“Their vision is not about how to deal with a few marginal, 'at-risk' children. El Puente is saying, 'this is the way education should be done; whatever your home community, some of your home values should be present in education so that there is a connection.'"
How does that work in practice?
A science class discussion of New York City's effort to build another incinerator in South Williamsburg recently fueled troubling questions, hot debate, and a students' plan to demonstrate against it. "People act as if, if you put an incinerator right here, It won't get to them. But incinerators shouldn't be built around people," 11th grader Jennifer Suarez told her classmates. "How are we going to expand the future and have another generation if pollutants are going to kill people?"
When several Williamsburg children died of the measles two years ago, biology students organized a measles immunization drive for the neighborhood. And it was a student survey of green spots that led to the tree-plantings promoted by Geimy Colon.
Both Suarez and Colon had been on the verge of dropping out of the large schools they left behind. They say they have found here something absent in the bigger schools: care, safety, the sense that learning has a purpose, and that their opinion counts. "It's a school that cares about people," says Suarez.
Colon had "given up on myself," she recalls. Her teachers would tell her, "If you don't want to learn, don't learn, I'm still getting my paycheck." When she came to the academy for an interview, she was ashamed of her bad grades. But she fell in love with the building and the warmth of the people she met. Now, environmental projects have gotten her interested in school. A straight A student, she's taken college courses this year and plans on becoming a biologist.
The schools eight Board of Education-certified teachers are called "facilitators" who say they learn as – such from the students, whom they call "young people," as they themselves teach. "I'm not only a facilitator, I'm also the basketball coach, the guy they can trust, a friend they hang out with," says Hector Calderon, 30, a charismatic youth worker who helped create El Puente's after-school youth center.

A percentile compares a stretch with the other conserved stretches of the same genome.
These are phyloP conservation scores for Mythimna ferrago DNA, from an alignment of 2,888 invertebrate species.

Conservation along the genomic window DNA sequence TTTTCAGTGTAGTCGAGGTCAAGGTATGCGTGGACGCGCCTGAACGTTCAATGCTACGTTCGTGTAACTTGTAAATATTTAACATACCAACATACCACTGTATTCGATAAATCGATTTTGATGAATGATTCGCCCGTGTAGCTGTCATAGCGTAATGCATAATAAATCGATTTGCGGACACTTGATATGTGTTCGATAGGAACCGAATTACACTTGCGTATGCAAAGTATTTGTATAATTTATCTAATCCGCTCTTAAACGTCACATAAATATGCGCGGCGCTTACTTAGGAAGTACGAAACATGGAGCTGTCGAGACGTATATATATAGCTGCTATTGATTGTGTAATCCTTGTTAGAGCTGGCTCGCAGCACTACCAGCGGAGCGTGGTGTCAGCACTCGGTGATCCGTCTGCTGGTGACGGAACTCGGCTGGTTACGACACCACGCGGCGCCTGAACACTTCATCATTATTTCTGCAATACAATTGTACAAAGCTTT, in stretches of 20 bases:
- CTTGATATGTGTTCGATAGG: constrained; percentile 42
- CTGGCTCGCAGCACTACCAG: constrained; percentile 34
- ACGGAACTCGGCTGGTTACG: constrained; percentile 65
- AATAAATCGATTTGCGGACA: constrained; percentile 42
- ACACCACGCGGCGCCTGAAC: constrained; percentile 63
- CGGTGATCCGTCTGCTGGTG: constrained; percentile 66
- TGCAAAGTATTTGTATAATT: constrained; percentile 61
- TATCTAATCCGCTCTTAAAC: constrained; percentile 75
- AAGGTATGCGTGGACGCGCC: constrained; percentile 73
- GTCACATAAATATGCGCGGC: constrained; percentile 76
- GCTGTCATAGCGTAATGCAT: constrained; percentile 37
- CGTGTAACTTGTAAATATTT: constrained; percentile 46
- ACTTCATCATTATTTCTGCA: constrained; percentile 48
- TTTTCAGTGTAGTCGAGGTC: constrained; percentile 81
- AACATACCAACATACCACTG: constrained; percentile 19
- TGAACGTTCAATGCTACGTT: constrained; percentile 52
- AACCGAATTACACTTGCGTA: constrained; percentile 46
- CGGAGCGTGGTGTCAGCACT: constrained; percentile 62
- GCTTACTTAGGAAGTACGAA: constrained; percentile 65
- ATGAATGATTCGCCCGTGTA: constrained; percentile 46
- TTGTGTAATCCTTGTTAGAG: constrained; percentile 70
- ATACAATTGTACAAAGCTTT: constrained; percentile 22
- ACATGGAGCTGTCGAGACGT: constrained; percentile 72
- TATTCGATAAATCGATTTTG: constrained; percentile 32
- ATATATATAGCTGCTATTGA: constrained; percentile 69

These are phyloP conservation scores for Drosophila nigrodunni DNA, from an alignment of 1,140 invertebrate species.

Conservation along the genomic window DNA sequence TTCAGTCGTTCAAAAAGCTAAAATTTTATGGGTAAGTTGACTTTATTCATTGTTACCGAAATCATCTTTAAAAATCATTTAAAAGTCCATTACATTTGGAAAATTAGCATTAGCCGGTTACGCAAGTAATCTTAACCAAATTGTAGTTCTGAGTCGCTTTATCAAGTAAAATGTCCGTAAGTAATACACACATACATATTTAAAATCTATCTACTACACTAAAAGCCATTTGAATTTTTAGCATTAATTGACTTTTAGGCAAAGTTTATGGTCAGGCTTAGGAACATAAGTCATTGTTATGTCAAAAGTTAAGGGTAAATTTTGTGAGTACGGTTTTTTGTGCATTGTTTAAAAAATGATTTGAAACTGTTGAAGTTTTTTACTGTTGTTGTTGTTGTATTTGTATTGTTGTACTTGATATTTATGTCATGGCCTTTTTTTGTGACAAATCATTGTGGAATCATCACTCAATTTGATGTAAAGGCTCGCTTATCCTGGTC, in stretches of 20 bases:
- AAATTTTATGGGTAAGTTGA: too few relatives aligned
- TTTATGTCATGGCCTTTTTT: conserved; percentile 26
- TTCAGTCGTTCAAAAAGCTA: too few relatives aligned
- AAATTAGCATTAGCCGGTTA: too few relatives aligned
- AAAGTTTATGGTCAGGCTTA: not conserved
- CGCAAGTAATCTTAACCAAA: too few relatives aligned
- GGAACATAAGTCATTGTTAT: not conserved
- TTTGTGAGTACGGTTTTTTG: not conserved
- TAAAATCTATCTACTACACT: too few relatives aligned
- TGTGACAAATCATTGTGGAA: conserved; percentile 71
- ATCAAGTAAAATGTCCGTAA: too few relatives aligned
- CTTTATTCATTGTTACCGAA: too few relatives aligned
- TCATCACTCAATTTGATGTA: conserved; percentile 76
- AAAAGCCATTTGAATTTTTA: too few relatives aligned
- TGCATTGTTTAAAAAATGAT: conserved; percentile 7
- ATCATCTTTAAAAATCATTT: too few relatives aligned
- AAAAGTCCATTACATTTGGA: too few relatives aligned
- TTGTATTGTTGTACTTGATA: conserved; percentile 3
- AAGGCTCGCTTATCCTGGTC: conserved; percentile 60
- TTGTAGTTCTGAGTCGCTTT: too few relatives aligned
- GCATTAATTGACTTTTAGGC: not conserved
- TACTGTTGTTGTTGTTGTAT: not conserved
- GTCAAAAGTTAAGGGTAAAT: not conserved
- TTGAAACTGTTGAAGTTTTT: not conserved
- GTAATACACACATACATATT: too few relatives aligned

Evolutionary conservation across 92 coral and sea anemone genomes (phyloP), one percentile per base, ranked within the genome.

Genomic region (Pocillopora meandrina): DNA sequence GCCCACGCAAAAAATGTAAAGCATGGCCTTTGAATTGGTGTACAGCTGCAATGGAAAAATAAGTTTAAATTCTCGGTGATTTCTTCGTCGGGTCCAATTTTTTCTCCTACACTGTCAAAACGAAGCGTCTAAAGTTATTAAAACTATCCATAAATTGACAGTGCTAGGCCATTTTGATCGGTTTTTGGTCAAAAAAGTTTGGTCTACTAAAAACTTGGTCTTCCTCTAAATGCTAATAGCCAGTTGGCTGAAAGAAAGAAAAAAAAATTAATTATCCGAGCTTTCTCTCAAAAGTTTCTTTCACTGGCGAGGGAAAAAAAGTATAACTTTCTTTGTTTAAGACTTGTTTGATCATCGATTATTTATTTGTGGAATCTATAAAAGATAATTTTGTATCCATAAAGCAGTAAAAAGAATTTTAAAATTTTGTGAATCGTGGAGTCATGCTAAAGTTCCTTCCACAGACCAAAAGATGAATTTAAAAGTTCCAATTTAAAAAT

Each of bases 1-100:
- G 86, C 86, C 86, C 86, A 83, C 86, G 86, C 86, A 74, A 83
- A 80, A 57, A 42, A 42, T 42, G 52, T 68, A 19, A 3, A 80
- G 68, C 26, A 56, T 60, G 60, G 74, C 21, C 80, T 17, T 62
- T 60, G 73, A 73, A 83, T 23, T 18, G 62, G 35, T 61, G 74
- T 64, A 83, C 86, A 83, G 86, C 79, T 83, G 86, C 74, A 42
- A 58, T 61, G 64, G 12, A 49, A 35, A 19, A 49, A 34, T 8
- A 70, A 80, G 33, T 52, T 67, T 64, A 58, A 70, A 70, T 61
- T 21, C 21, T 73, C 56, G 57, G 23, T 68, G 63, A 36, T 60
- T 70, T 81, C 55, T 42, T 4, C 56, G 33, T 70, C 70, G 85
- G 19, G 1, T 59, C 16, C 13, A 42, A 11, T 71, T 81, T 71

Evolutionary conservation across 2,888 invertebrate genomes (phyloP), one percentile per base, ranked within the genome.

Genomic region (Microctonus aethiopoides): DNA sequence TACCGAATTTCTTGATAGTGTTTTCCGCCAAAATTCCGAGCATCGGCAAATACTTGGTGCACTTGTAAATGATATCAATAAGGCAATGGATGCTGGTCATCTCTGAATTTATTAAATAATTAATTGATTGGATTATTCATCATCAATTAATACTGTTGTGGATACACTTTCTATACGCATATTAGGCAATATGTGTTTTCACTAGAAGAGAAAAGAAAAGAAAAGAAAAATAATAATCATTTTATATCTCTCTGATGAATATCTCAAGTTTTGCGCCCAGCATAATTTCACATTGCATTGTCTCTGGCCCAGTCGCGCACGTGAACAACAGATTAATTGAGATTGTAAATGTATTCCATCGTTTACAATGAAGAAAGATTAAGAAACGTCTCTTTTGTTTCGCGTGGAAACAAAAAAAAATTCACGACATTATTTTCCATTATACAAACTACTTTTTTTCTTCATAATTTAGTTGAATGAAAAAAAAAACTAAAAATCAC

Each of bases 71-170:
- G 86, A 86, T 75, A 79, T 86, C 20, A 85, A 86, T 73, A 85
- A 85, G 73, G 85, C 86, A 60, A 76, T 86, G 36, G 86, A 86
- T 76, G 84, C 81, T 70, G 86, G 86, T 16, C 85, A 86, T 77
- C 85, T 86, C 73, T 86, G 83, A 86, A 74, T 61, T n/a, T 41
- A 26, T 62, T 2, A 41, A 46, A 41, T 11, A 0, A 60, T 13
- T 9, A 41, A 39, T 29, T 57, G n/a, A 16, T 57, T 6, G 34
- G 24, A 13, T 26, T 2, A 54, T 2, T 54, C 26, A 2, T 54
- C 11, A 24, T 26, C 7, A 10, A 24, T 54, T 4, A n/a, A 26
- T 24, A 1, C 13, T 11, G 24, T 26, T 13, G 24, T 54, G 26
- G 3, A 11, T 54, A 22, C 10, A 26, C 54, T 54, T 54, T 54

Calderon says that attending a big, violent South Bronx high school himself spurred him to work at El Puente. "Our students see facilitators who look like them. We have gone through what they have gone through, we are real people, and it inspires them."
While many at the academy are young teachers on their first assignments who are attracted by the school's unorthodox structure, other teachers have transferred from the traditional schools in search of a smaller environment and an integrated approach to education. Alfa Anderson came to recreate for her students the small-town feel she had experienced as a child growing up in rural Georgia, where teachers, students and parents attended the same church. "People don't live in a vacuum, and education doesn't take place in a vacuum," Anderson says. "The sense of community is what gives you roots - it really grounds you so that you can fly. And education gives you roots and wings so that you can fly."
How well is the experiment progressing academically?
The New York State Regents competency test results show that students at the academy outscore their peers at comparable neighborhood high schools in basic skills such as math and reading; the passing rate is almost 100 percent.
Director Lucerna says because the school's approach is interdisciplinary, students become hooked on learning - including the basics - as they become more and more involved in improving their community.
"They educate students through community issues while taking them through very rigorous intellectual standards," observes Michelle Fine of the City University of New York Graduate Center, who's evaluating the academy for the Public Education Fund Networks in Washington, with a grant from the Ford Foundation.
Genesis of a Youth Center
In philosophy, the school is an extension of the deep community concerns that impelled Acosta and Lucerna to set up El Puente with the aid of grants from the New York Community Trust, the New York Foundation and help from many community volunteers. They converted the former church into a youth center modeled loosely after the integrated, comprehensive approach toward youths needs pioneered by The Door in Manhattan and then added a health clinic, an arts center, a parent action center, sports and other activities meant to help young people grow.